Defense Travel System stalls on the runway

Members of Congress threatened to cut funding for the Defense Travel System last week, citing growing frustration with the system’s lack of usability and delays in development that have pushed the program’s costs to almost $500 million in the past eight years.

The Defense Department intended DTS to be an all-in-one, Web-based travel management solution. However, a recent congressional investigation revealed that many DOD travelers are not using DTS. Senators told DOD officials that they might cut funding if the department doesn’t fix DTS. Pentagon officials defended parts of the program and promised to make improvements.

At a Nov. 16 hearing of the Senate Permanent Subcommittee on Investigations, Sen. Norm Coleman, (R-Minn.), said he would introduce legislation soon to remove funding for the travel booking part of the system because it fails to find the cheapest rates and is difficult to use.

“The travel component of DTS is a failure and a waste of taxpayers’ money,” Coleman said.

Coleman is chairman of the subcommittee, which conducted an investigation showing that the 42 installations surveyed used DTS for only 17 percent of their travel transactions. At the Pentagon, only 19.8 percent of travelers used DTS this year to book flights from January to September, the subcommittee found.

The back-end portions of DTS, which handle accounting, vouchers and connections to other DOD information systems, work relatively well and should be preserved if possible, Coleman said.

David Chu, undersecretary of Defense for personnel and readiness, told the subcommittee that DOD was not satisfied with the system’s travel functions. DTS is a means to an end, he said, and the goal is to find the best overall solution. The department is exploring all options for fixing DTS, Chu said.

Sen. Tom Coburn (R-Okla.) told Chu he would block further funding for DTS if DOD doesn’t resolve the problems. “There won’t be any money going to the Pentagon as long as I’m a U.S. senator until this is fixed,” he said.

Coburn blames contract

Coburn said the DTS contract is responsible for the program’s lack of performance. “We have a never-ending contract,” he said. The DTS contract is a symptom of what’s wrong with government contracting, he added.

DOD commissioned DTS in 1998 to be a fee-based system that would use commercial technology. The original contract anticipated full deployment by 2002.
But the contract was switched to cost-plus-profit basis in 2001, shortly after Northrop Grumman acquired the company that was managing DTS. At the time, Carlson Wagonlit Travel filed a now-defunct lawsuit alleging that the Northrop Grumman contract was awarded in violation of fair competition laws.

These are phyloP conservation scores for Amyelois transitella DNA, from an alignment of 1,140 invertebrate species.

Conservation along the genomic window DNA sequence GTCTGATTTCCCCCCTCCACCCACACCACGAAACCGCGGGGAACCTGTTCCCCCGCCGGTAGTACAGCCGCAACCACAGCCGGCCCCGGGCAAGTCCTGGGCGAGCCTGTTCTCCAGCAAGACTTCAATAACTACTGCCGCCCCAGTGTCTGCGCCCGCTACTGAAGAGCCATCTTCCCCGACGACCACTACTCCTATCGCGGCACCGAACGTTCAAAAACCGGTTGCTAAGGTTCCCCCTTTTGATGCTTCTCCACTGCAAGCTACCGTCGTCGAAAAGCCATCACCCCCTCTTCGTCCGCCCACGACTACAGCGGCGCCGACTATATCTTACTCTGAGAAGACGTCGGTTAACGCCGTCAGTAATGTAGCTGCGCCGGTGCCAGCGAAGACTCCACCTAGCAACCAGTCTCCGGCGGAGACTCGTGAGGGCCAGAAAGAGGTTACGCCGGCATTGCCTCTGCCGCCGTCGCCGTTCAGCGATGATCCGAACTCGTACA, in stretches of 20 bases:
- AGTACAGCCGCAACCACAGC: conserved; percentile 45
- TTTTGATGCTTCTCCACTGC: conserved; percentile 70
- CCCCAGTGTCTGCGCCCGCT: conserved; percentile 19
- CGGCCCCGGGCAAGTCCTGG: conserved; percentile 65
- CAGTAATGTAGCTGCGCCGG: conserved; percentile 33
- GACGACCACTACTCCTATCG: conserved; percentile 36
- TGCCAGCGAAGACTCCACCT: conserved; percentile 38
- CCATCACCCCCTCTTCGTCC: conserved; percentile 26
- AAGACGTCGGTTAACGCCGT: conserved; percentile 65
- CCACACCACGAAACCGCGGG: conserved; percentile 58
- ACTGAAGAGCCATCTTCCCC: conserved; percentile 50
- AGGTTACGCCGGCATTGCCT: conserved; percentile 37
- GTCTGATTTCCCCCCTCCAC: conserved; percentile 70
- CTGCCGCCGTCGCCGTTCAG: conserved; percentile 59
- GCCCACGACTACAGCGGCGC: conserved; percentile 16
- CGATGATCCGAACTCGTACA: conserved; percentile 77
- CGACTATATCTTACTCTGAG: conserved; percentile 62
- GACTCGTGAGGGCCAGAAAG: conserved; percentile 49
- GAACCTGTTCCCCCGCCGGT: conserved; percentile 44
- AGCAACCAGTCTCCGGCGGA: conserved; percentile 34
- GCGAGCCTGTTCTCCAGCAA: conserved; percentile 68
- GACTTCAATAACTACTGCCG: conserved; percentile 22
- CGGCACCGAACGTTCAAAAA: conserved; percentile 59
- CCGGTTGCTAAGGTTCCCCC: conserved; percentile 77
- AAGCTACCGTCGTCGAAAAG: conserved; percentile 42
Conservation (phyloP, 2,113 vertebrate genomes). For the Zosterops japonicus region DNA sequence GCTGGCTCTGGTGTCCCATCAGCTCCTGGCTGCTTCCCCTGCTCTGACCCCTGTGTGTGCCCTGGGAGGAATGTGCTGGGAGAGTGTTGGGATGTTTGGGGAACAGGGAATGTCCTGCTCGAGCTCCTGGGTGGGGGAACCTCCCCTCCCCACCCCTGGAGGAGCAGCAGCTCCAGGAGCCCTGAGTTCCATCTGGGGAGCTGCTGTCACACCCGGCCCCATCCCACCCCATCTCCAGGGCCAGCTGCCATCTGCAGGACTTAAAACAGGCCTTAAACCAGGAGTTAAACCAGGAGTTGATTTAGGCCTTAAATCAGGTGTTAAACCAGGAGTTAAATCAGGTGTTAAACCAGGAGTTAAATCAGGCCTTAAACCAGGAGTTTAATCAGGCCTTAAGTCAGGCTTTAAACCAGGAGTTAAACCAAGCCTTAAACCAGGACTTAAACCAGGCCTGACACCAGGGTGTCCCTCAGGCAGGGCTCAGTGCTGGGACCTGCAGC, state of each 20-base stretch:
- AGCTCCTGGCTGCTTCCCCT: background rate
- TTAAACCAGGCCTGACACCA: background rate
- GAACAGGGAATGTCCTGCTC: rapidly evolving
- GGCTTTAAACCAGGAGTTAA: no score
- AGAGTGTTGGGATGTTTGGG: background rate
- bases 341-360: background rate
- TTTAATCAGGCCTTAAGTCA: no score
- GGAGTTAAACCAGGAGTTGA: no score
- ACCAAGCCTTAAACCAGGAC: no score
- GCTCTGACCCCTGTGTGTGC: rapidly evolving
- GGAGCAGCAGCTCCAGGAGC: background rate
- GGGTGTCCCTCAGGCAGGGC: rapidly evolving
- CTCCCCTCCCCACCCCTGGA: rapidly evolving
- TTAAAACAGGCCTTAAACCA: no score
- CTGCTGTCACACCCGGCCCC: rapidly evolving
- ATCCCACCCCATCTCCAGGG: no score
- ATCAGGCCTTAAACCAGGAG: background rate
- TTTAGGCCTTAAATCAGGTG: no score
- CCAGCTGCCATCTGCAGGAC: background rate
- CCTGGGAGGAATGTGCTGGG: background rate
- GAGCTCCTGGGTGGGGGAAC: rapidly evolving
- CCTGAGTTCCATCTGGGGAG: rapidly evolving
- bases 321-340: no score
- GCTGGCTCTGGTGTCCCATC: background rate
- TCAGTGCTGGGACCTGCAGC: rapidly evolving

The government has paid $474 million for DTS, according to the Government Accountability Office, with $264 million going to Northrop Grumman.
Coburn introduced an amendment to the 2007 Defense Authorization bill that would have switched DTS back to a fee-per-transaction program, but the joint House/Senate conference committee removed the amendment from the bill.

In its place, the conferees mandated an independent study to find out whether it would be possible to separate the travel and accounting functions of DTS. A federally funded research and development center will conduct the study, officials said.

Sen. Carl Levin (D-Mich.) said at the hearing that he would depend on the forthcoming study to inform him about DTS’ viability. Levin will become chairman of the subcommittee when the congressional leadership changes hands next year.

DTS savings overstated

In September, GAO released a report stating that DOD overestimated its cost savings for DTS and that the department’s tracking of DTS use is based on outdated information. DOD has also failed to correct implementation problems with the system, GAO said.

The DTS program office failed to keep records that would allow objective evaluations of DTS’ success, said Thomas Gimble, acting DOD inspector general. The department could not produce the cost or savings documentation needed to evaluate the system, he said.

“It is not possible for us to determine whether DTS is the most cost-effective way to meet the department’s travel management needs or even to fully quantify cost savings,” Gimble said.

Unless DTS is used and works as intended, the savings will never appear, said Thomas Schatz, president of Citizens Against Government Waste. “The question is whether it can be saved, and I think that’s still up in the air,” he said.
Coleman crunches the numbersThe Senate Permanent Subcommittee on Investigations, led by Sen. Norm Coleman (R-Minn.), investigated the use of the Defense Travel System by surveying 42 Defense Department locations where the system was in operation. The subcommittee tracked more than 755,000 travel transactions made between January and September.

It found that those locations made only 17 percent of their travel bookings using DTS. Employees used travel agents to book the rest of their trips. At the Pentagon, the system accounted for only 19.8 percent of travel arrangements.

“I am appalled that the Defense Department has spent half a billion dollars to develop a system that doesn’t work as required, that doesn’t save money as we were led to believe, and that isn’t being used by DOD personnel,” Coleman said at a hearing Nov 16.

He promised to introduce legislation to kill the travel booking portion of the system, which he said fails to find the best fares and is clumsy to use.
— Josh Rogin

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